- The xiphoid process is the little knob that sticks out at the bottom of the sternum, in between the two halves of your ribcage. Technically, it is part of your sternum, the lowest-third, and smallest part.
In this diagram, the xiphoid process is #6. Numbers 1, 2, and 6 are collectively the sternum.
(Image from anatomy.us)
- The word xiphoid comes from the Greek xiphos, which means sword-shaped.
- The word "process" is there for its lesser-used meaning of the word: "a prominent or projecting part of an organic structure."
- So, putting the two meanings together, "xiphoid process" essentially means a sword-shaped bone that sticks out.
- People who want to get all fancy with it may also call it the xiphisternum, which refers to the fact that the bone is part of the sternum.
- When you are born, the xiphoid process is made of cartilage. As you get older, the places where it attaches to the rest of the sternum slowly harden, so by the time you are roughly 25 years old, they have turned to bone (ossified).
- In some people, the entire thing will turn to bone by the time they are 40 or 50, but in other people, it stays partly made of cartilage. It doesn't mean anything one way or the other, it's just one genetic variation.
- When performing CPR (cardiopulmonary resuscitation) and doing those chest compressions, instructions say to "find the xiphoid process." What that means is to feel the upper abdomen for the place where the fleshy part of the stomach comes up in between where the rib cage comes together (a.k.a. "substernal notch" or "epigastric fossa").
- If you probe slightly into that triangle of softness, you can feel some firmness beneath. It's not as hard as bone, but it's definitely firmer than plain flesh and muscle. That's where the xiphoid process is.
If you're going to give someone chest compressions, go up about two fingers' width above the xiphoid process. It will feel like the last firm place before the chest cavity opens up.
(Photo from the Merck Health Handbook)
- The reason they want you to find the xiphoid process is so that you will avoid it when doing the compressions. The whole purpose of doing those CPR compressions is to apply enough pressure to re-start the person's heart and get a pulse going. If you put pressure on the xiphoid process, you could snap it off and plunge it into the lungs or heart tissue and thus kill your patient.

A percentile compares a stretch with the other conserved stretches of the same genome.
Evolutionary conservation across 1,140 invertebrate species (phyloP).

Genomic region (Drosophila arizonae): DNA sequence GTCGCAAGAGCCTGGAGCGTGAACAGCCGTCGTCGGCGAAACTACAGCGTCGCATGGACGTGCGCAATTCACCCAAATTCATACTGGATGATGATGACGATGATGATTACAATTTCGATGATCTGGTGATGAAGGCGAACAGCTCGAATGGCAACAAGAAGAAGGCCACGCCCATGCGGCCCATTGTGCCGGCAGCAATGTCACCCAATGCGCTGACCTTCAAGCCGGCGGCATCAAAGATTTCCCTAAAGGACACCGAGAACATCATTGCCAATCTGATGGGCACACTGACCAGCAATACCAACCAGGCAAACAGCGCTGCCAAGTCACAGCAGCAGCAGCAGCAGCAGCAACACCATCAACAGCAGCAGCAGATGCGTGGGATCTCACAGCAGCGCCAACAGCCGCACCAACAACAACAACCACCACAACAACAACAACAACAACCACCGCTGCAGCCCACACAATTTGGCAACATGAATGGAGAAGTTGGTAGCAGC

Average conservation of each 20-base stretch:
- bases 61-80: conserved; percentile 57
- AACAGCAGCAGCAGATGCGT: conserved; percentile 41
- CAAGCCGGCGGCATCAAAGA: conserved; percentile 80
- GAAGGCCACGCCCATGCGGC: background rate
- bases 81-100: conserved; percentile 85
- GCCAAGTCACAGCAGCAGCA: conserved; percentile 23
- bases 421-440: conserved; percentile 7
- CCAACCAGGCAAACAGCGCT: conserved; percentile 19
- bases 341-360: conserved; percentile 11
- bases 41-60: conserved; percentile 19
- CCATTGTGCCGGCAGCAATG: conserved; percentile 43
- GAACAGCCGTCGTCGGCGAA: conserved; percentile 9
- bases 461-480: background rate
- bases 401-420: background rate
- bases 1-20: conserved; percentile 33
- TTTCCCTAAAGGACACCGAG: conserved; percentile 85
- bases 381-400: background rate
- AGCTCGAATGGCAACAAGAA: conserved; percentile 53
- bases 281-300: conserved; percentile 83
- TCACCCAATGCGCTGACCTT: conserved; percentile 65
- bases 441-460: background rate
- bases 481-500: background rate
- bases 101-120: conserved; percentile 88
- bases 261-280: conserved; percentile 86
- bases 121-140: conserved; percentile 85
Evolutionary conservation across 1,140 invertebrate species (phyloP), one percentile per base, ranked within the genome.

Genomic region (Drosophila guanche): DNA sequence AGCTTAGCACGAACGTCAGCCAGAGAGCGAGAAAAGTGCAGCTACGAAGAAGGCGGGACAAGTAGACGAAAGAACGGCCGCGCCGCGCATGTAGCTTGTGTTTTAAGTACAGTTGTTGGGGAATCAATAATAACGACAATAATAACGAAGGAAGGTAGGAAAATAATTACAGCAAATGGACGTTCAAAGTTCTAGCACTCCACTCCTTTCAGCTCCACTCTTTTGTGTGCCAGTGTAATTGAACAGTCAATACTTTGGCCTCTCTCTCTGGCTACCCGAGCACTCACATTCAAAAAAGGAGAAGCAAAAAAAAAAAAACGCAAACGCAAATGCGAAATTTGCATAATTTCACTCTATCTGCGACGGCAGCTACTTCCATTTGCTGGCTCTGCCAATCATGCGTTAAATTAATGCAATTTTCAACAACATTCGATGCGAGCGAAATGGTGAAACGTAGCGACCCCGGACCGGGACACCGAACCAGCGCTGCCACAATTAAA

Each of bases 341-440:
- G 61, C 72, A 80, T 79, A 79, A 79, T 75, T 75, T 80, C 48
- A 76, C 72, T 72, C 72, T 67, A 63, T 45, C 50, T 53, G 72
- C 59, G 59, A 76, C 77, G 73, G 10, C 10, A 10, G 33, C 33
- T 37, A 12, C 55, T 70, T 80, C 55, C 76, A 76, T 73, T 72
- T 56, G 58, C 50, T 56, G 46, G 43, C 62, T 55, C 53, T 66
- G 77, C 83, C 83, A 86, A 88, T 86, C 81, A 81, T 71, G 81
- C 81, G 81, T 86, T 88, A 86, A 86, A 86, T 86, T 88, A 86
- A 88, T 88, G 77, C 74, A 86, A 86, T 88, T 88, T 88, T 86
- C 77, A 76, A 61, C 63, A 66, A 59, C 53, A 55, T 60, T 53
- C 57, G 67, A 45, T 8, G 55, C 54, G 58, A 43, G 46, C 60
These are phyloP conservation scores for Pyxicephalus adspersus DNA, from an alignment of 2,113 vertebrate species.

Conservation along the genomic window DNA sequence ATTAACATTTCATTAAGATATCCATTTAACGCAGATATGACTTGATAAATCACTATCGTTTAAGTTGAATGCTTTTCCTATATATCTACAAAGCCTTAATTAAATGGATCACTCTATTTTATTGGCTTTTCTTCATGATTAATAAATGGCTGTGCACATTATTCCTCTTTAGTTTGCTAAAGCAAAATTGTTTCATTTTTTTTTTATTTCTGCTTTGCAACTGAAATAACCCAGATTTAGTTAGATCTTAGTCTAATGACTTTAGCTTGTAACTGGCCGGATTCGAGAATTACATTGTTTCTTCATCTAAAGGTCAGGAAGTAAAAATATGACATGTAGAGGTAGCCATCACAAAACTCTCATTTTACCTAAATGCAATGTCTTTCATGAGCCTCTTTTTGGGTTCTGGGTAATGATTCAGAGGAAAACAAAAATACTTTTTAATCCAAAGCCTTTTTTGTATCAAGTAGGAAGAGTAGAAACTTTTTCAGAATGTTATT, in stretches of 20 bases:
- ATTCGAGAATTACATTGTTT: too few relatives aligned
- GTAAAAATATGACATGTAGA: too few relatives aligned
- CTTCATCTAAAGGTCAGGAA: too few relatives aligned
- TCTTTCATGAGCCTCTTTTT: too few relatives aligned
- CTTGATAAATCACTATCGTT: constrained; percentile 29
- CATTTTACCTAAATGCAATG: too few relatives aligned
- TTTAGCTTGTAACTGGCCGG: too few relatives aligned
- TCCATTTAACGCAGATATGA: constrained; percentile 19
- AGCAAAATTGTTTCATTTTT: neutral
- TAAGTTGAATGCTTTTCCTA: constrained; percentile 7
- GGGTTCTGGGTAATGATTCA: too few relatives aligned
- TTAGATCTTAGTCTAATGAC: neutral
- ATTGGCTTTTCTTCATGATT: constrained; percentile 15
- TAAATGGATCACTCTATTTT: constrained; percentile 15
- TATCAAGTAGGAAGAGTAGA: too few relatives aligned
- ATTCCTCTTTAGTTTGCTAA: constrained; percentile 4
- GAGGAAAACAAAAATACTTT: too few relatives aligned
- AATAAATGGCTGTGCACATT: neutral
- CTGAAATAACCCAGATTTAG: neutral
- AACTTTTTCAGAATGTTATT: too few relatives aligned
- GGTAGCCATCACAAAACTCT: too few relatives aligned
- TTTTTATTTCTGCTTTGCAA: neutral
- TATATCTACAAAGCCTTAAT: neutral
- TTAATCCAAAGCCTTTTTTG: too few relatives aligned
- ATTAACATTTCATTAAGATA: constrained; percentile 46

- So you want to make sure your compression hands are located in the center of the chest, not over the xiphoid process.
The correct way to apply CPR compressions to anyone over the age of 8. Use the heel of your hand and your body weight, not your arm muscles. Push at a rate of about 100 compressions per minute, or more than one per second. Do not rock back and forth or bounce up and down, but apply consistent pressure. If the person is a child, use only one hand, not two.
(Diagram from Frontier Lifeline)
For more on CPR see the Mayo Clinic's instructions for performing CPR.
- The xiphoid process is a landmark for another, though less urgent, procedure. Fitness people who measure their body fat -- and are kind of obsessed with that whole body fat ratio business -- take measurements using calipers in various places around the body. One place where they take that measurement is at the axilla (a.k.a armpit).
- Find the axilla by drawing a line beginning at the xiphoid process and around the torso to the side of the body, and keep one finger there. Then with another finger, find the very middle of the armpit on that side and bring it down to intersect with the line you drew from the xiphoid process. That's the axilla.
Photo of someone finding the axilla where they will take a body fat measurement. People who are really into this will call it the midaxillary skinfold site.
(Diagram from Lipsified)
- That's the place to pinch the skin and apply those calipers. Experts recommend taking two measurements for accuracy.
- Except measuring body fat only at the axilla won't tell you much. You need to take similar measurements at seven total sites, then use a formula to calculate total body fat percent. Detailed instructions and mathematical calculations are provided at The Build Muscle & Gain Weight Fast Guide.
- Or you could just get a body fat scale.
Amazon has this Omron Body Fat Monitor and Scale available for about $35.
I'm not getting a body fat monitor or calipers or anything like that. But I am glad to know where that xiphoid process is. I'm also glad I got to type a word that starts with the letter "x" several times.
Philip M. Parker, Webster's Online Dictionary, Definition: Sternum
Philip M. Parker, Webster's Online Dictionary, Definition: Xiphoid
Britannica Student Encyclopedia, process
How to Perform CPR - Rescue Breathing - Heimlich Maneuver
Department of Social and Health Services, Washington State, CPR pdf
Global Fitness, The Physiology of Football and Fitness Tests
Topendsports, Fitness Testing, Skinfold sites, Axilla